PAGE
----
15.558 on work in languages other than English

From: Humanist Discussion Group (by way of Willard McCarty (w.mccarty@btinternet.com)
Date: Mon Apr 01 2002 - 06:01:36 EST

  • Next message: Humanist Discussion Group (by way of Willard McCarty : "15.559 new on WWW: JoDI, Ubiquity, JEP"

                   Humanist Discussion Group, Vol. 15, No. 558.
           Centre for Computing in the Humanities, King's College London

             Date: Mon, 01 Apr 2002 11:53:11 +0100
             From: "Domenico Fiormonte" <mc9809@mclink.it>
             Subject: A letter for Humanist

    Dear colleagues,

    I would like to call your attention to three recent and in my opinion
    important publications in the field of Humanties Computing (or *Humanities
    Computer Science*, as rightly proposed by ACO*HUM in 1999):

    1) Jos Antonio Milln, *Internet y el Espaol*, Madrid: Fundacin
    Retevision, 2001.

    2) Raul Mordenti, *Informatica e critica dei testi*, Roma: Bulzoni, 2001.

    3) Rolando Minuti, *Internet et le mtier dhistorien*, Paris: PUF, 2002.

    As you can see, all three publications come from the Romance linguistic
    community, namely French, Italian, Spanish. But linguistic roots, as I will
    try to explain later, are not the only features they have in common.

    *Internet y el Espaol*, among other things, is a political manifesto on
    the policies of language on the Internet, and a humanistic-concerned
    perspective on the role (and power) of language industries in the shaping
    of the future communications tools: mobile phones and multi-editing
    platforms, but also translation software, search engines, etc. Millan
    [www.jamillan.com] points out the importance for Spanish, but also for
    other languages of building language instruments at the local level. This
    can be done both at institutional and educational levels, for example by
    creating new and specific university curricula, but also by stimulating
    goverments to protect national languages from indiscriminate exploitation.

    According to Millan, there is a risk in ignoring the linguistic hegemony of
    a handful of multinational industries: that we will have to pay foreign
    companies for using our language. Not highly improbable, I would say, if
    we look at the current policies of Microsoft.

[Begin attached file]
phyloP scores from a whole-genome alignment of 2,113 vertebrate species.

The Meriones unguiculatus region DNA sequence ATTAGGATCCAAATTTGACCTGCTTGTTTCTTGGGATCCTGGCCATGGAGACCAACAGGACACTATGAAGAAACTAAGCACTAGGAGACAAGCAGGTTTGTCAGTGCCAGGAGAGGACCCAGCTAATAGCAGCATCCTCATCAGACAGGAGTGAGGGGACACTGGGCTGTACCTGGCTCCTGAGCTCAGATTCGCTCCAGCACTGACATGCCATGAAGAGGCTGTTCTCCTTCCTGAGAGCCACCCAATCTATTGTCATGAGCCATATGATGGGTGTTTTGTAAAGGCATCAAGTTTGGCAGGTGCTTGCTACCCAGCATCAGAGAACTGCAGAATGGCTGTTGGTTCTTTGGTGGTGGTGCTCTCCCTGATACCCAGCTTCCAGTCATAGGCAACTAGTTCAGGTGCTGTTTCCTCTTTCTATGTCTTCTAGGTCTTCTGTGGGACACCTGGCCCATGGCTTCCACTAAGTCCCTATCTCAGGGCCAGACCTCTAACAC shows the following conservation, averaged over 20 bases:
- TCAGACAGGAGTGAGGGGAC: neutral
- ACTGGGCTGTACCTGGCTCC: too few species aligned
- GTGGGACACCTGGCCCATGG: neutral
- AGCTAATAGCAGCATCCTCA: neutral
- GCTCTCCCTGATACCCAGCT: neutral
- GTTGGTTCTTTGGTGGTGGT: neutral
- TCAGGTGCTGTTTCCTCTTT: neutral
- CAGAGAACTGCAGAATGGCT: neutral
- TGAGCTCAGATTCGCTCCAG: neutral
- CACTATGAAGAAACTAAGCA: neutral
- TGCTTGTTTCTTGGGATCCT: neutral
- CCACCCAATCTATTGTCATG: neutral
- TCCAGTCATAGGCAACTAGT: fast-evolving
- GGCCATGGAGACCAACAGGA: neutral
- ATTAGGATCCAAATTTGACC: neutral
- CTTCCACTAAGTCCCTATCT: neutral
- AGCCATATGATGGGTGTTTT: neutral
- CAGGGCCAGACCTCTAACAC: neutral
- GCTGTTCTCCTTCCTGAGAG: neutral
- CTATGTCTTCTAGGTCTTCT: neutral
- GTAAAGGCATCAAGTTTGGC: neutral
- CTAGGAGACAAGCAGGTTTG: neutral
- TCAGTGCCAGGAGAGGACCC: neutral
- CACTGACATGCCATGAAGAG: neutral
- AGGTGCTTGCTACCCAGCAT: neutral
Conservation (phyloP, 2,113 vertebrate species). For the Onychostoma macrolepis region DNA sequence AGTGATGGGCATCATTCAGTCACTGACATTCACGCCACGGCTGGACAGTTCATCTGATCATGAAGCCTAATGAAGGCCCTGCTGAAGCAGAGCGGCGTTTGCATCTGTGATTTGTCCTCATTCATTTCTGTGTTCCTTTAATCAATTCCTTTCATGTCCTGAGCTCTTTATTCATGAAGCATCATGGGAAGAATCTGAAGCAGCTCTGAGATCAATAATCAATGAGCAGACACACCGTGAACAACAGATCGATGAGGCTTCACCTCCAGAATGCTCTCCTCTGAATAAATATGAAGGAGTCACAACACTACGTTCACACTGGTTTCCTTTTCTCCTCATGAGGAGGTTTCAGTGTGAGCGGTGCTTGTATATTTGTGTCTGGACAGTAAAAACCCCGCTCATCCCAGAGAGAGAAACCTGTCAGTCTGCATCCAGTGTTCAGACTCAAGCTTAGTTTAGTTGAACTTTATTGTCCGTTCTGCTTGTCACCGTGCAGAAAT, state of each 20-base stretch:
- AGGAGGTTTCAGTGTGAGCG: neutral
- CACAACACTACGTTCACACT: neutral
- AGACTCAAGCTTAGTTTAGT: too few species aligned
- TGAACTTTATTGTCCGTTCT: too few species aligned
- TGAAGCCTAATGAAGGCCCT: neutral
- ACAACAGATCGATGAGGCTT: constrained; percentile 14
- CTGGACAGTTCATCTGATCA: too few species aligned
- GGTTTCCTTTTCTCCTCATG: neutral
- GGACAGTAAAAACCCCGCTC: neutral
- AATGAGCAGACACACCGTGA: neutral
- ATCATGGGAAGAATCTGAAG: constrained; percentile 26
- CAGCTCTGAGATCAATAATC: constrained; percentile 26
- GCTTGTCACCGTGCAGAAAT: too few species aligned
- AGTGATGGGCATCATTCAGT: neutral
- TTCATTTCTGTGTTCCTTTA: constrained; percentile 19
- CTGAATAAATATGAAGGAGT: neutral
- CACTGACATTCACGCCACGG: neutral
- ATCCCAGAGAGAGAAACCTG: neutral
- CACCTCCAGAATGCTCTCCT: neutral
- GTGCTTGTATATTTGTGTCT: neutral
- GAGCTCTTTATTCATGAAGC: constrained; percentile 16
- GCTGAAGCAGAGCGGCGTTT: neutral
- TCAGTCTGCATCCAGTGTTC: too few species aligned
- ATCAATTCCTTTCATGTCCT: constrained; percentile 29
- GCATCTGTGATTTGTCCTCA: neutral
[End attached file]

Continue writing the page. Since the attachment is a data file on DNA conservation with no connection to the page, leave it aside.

*Informatica e critica dei testi* (Computers and Textual Criticism)
    collects some of the best essays I ever read on the theory and practice of
    electronic philology. Raul Mordenti [University of Rome II], a Boccaccio
    expert, is a member of the historical literary computing group founded in
    the 80s by Tito Orlandi at the University of Rome La Sapienza. This group
    has been reflecting on the problems of digital edition and text encoding
    since 1980 (see the volume edited in 1987 by another member of the team,
    the late Giuseppe Gigliozzi, and published in the same series: *Studi di
    codifica e trattamento automatico di testi*, Roma: Bulzoni).

    If you read a little Italian, youll be delighted by the clear, elegant
    prose of Mordenti. Although not equally known (he published only in
    Italian), Raul stands among other pioneers of digital textual criticism in
    reading his essays, I cant help thinking of Peter Robinsons philological
    rigour and Jerome McGanns innovative (and someone might also say
    heretical) critical approach.

    The third book on my list, *Internet et le mtier dhistorien* (*Internet
    and the job of the Historian*), shares many of the good points already
    mentioned: clarity of style and rigour of thought above all. This volume
    appears in the new important series of the Presses Universitaires de
    France, Ecritures lectroniques. Modestly presented as an introduction to
    the Internet for the historian, Minutis work is much more than that: it is
    a profound, documented analysis on the impact of new technologies on the
    intellectual work, and it is a reflection on the scholarly author in the
    era of digital archives and dynamic electronic sources. Minuti discusses
    the uses of the Internet for scholarly publishing, and the problems of
    evaluation and academic recognition involved an area to which he brings
    his experience with the newly forged Florence University Press.

    Rolando Minuti is Professor of Modern History at the University of
    Florence, and with other colleagues has implemented in 1998 one of the
    first postgraduate programme on History and Computing, a pilot educational